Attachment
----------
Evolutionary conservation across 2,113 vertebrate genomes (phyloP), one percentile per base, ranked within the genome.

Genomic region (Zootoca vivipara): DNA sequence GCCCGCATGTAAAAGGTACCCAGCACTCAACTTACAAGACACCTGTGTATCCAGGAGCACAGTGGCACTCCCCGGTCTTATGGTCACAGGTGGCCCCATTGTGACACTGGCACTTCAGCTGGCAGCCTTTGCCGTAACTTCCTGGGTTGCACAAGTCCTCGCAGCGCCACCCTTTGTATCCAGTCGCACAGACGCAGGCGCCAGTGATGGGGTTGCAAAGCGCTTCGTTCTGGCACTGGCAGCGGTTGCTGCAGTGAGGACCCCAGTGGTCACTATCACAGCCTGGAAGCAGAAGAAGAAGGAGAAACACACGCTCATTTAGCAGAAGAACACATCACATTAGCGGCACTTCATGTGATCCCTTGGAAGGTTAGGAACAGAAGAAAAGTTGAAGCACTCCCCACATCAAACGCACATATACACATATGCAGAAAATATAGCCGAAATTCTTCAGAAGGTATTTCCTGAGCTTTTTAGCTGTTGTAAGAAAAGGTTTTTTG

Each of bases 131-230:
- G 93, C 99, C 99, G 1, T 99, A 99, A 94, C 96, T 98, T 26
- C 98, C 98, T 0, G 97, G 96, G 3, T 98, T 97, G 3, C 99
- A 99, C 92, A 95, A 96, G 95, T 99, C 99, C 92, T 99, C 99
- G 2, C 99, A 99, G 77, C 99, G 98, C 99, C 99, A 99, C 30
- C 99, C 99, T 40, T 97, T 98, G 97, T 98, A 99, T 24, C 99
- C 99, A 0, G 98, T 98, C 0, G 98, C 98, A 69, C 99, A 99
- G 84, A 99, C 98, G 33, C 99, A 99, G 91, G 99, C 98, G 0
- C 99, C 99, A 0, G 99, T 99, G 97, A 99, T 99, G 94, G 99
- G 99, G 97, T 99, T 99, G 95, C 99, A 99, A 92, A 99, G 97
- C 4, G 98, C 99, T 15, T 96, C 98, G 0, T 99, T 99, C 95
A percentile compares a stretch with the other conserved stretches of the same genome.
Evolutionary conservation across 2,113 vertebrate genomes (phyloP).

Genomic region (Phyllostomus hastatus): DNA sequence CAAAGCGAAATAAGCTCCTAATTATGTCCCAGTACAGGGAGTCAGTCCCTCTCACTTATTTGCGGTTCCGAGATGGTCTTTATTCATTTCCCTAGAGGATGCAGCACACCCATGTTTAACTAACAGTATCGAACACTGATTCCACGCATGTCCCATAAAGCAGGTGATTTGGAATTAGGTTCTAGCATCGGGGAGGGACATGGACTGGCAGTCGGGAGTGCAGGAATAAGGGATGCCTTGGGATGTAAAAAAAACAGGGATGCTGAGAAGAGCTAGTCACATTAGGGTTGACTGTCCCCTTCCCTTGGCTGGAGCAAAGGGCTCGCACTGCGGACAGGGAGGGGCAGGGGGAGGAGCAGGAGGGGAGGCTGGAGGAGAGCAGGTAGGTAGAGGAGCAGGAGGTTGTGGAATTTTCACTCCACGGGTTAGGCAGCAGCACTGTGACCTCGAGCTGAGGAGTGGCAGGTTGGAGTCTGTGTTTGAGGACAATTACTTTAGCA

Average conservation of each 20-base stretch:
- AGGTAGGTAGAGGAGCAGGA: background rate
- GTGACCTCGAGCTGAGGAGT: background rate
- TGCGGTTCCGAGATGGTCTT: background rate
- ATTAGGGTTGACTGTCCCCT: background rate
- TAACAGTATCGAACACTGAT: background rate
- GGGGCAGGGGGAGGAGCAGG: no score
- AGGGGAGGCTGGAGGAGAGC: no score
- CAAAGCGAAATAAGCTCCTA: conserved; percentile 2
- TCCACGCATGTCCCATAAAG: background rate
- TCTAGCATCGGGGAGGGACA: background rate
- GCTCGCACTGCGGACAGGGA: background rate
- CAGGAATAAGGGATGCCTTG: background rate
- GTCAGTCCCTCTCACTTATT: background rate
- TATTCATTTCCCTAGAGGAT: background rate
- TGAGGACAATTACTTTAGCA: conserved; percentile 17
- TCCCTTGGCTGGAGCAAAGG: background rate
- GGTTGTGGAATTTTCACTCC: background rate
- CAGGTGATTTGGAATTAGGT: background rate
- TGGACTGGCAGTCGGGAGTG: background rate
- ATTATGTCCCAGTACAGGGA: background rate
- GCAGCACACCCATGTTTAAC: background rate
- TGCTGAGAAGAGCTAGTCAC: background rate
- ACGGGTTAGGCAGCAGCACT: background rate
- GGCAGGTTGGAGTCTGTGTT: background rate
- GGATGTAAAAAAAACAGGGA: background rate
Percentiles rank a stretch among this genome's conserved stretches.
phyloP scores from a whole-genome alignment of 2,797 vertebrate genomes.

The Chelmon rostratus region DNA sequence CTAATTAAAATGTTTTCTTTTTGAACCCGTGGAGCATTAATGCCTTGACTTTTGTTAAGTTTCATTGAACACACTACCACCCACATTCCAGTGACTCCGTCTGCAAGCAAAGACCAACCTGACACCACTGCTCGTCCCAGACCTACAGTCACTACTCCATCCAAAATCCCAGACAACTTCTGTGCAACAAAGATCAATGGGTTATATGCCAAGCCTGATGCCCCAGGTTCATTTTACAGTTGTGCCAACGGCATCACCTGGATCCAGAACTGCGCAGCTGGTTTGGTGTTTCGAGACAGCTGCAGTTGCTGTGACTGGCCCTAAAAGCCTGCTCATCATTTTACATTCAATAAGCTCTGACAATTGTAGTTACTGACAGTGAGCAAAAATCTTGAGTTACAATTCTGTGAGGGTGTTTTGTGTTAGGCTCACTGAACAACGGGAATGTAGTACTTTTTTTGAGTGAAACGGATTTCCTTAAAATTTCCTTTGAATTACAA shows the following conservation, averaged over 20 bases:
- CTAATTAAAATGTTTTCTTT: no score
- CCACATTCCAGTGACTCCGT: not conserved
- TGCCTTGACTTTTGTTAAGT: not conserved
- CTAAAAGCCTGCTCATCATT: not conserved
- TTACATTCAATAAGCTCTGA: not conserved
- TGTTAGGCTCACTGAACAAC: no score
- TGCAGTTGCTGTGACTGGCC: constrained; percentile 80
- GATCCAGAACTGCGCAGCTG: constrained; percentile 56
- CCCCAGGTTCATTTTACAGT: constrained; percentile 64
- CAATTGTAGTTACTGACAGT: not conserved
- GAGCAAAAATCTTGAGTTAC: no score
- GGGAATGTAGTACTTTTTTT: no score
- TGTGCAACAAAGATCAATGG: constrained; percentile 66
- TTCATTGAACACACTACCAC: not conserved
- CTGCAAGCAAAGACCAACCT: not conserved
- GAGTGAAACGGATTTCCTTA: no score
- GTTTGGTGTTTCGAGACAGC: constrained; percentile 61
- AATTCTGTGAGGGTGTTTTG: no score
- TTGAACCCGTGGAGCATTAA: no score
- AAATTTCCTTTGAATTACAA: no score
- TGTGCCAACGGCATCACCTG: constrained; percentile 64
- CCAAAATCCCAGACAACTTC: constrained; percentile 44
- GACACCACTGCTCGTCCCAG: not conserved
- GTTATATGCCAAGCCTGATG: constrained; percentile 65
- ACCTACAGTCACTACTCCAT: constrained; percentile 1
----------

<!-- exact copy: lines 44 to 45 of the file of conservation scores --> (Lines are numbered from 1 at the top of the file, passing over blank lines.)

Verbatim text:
phyloP scores from a whole-genome alignment of 2,797 vertebrate genomes.

The Chelmon rostratus region DNA sequence CTAATTAAAATGTTTTCTTTTTGAACCCGTGGAGCATTAATGCCTTGACTTTTGTTAAGTTTCATTGAACACACTACCACCCACATTCCAGTGACTCCGTCTGCAAGCAAAGACCAACCTGACACCACTGCTCGTCCCAGACCTACAGTCACTACTCCATCCAAAATCCCAGACAACTTCTGTGCAACAAAGATCAATGGGTTATATGCCAAGCCTGATGCCCCAGGTTCATTTTACAGTTGTGCCAACGGCATCACCTGGATCCAGAACTGCGCAGCTGGTTTGGTGTTTCGAGACAGCTGCAGTTGCTGTGACTGGCCCTAAAAGCCTGCTCATCATTTTACATTCAATAAGCTCTGACAATTGTAGTTACTGACAGTGAGCAAAAATCTTGAGTTACAATTCTGTGAGGGTGTTTTGTGTTAGGCTCACTGAACAACGGGAATGTAGTACTTTTTTTGAGTGAAACGGATTTCCTTAAAATTTCCTTTGAATTACAA shows the following conservation, averaged over 20 bases: